Hello! Chanakya was the prime minister of Emperor Chandragupta, the first ruler of the Mauryan Empire. As a Brahmin statesman, he was well known for his role in Chandragupta's defeat of the Nanda dynasty.
Chanakya was a respected scholar: in fact, he was a professor of political science at the University of Takshila. He was an expert in economics, warfare, and politics. The Maghada kingdom, which ruled over much of Northern India at the time, was controlled by the Nanda dynasty. According to both Buddhist and Sanskrit texts, it was said that Chanakya was interested in a position at a daankendra or charity center. Apparently, King Dhana Nanda wanted a Brahmin to run this center. Chanakya decided to apply for the position because of his curiosity. After all, King Dhana Nanda was not known for his generosity; his avarice was well documented. It turned out that the king was just engaging in some pertinent damage control regarding his reputation: it was rumored that a plot to kill him was already underway, and King Nanda was desperately bent on repairing his poor image among the locals.
It was said that when Chanakya entered the royal palace to apply for the position, he saw nine seats lined up on either side of the throne. Eight were for the Nanda princes, and it was said that the ninth was for the new manager of the daankendra.Chanakya, never one to shy away from attention, promptly sat down on the ninth seat. When King Nanda was summoned to confront the usurper, Chanakya coolly informed the king that he was the best man for the job. After all, he was a Brahmin, well-versed in the Veda texts. What did it matter whether his upper body was caked with mud and his top knot unkempt and dirty?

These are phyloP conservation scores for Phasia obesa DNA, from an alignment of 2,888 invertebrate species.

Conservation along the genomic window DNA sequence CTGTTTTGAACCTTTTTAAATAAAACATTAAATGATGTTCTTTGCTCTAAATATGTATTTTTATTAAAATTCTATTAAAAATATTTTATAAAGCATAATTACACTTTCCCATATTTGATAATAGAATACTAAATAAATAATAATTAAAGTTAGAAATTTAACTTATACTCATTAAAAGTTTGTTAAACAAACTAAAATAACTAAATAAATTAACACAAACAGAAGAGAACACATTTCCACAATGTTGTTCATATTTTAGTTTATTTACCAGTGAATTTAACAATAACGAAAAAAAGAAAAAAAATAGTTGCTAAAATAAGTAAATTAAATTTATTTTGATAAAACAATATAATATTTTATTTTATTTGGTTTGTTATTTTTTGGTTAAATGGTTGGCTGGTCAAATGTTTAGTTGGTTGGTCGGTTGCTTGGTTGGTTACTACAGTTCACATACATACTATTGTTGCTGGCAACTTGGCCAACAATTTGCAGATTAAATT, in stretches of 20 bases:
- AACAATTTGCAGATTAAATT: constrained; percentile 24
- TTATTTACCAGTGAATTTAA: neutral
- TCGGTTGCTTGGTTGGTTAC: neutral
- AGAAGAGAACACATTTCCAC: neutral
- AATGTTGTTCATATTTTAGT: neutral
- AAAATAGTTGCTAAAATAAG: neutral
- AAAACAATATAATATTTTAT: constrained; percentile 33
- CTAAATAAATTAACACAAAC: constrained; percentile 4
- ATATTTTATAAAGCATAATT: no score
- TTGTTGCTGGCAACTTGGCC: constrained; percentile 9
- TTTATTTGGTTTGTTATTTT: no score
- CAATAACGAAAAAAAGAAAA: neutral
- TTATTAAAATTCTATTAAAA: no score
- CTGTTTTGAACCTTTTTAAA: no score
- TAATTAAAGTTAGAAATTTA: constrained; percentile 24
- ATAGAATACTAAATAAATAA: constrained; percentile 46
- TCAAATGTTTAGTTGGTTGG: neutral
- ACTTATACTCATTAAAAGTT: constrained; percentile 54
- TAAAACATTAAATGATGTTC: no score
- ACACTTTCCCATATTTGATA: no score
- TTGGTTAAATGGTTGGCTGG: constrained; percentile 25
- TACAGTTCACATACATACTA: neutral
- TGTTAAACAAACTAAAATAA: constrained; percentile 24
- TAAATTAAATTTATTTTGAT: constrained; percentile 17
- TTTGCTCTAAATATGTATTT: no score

King Nanda, however, saw things in a different light. He insulted Chanakya by calling him an ugly Brahmin. Some legends have the Nanda princes also insulting Chanakya, by calling him an ugly monkey. All the texts agree that the insult concentrated on Chanakya's lack of good looks. Some say that King Nanda also found Chanakya's manners wanting; interestingly, both men also thought the other arrogant. With great anger, Chanakya vowed that he would not re-tie his Brahmin topknot until he had driven King Nanda out of power and destroyed his whole clan.
I hope this helps. Thanks for the question!